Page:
Latest results show Lithuanian industrial production performing well, indicating that the country isn't only a service economy, according to Luminor Chief Economist Žygimantas Mauricas.
Over the first six months of this year, industrial production and sales were 5 percent above what they were in the same period last year, €11.5 billion, according to Statistics Lithuania.
In June alone, industrial production and sales grew 1.8 percent month-on-month, the statistics office has said.
Growth was driven by pharmaceuticals, refined oil products, chemicals, and wood industry.
The reason for the good performance of Lithuania's industry are strong exports, says Dalius Gedvilas, vice-president of the Confederation of Lithuanian Industrialists.
Lithuanian exporters have been working aggressively in Western European markets and that kept the sales up, Gedvilas tells LRT.lt: “They managed to achieve good results and didn't allow the market to contract.”
He cautions that industrial growth may slow down over the rest of the year, as foreign markets for Lithuanian industrial goods can start shrinking. “There are already symptoms of that,” according to Gedvilas.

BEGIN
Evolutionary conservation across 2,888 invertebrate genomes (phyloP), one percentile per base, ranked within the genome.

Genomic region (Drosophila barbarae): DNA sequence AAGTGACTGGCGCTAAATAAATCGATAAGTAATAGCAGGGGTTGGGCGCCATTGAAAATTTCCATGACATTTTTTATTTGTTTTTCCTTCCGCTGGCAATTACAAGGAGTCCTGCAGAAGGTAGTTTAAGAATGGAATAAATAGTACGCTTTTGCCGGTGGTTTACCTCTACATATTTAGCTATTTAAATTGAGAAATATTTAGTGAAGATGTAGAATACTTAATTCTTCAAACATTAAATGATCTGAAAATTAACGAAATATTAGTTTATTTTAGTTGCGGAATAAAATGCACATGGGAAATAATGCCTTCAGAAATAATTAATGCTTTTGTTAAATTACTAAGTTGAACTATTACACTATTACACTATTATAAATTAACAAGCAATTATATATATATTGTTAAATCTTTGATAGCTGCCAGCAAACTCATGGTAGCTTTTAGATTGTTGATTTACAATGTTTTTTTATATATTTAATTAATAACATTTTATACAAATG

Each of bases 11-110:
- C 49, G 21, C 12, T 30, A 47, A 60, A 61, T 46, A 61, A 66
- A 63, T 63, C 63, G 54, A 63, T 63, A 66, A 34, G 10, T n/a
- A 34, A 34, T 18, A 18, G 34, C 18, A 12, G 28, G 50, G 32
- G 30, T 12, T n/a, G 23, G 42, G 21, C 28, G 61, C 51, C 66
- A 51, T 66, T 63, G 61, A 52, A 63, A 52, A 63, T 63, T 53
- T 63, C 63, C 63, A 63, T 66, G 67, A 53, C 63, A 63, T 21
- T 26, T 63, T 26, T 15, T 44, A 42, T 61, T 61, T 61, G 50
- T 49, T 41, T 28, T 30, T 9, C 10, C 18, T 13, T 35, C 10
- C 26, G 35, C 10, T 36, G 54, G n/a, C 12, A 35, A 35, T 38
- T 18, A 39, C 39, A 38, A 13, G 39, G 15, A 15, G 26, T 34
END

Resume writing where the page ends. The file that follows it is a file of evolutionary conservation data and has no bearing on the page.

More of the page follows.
“Great Britain is electing a prime minister who is intent on delivering Brexit. If it happens, Brexit can have a very negative impact on the Lithuanian companies' results,” he says.
Meanwhile Žygimantas Mauricas, a chief economist at Luminor bank, thinks that Lithuania is “one of the few rays of light” in Europe's otherwise drab industrial landscape.
“The European industry contracted this year. This had to do with stagnation in the German industry,” Mauricas tells LRT.lt, adding that trade wars, technological changes and competition were also factors.
Meanwhile, industrial growth in Lithuania was a result of investment. “The myth that Lithuania is just a service economy without any factories is not correct,” according to Mauricas.
He believes the positive trend will continue, industrial production may even grow faster in the coming months.
“[That is because of] growing investment into industry, the still ongoing refocusing from markets in the East to those in the West,” the economist says. “Another factor to note is that the economies of our main export partners have stabilised.”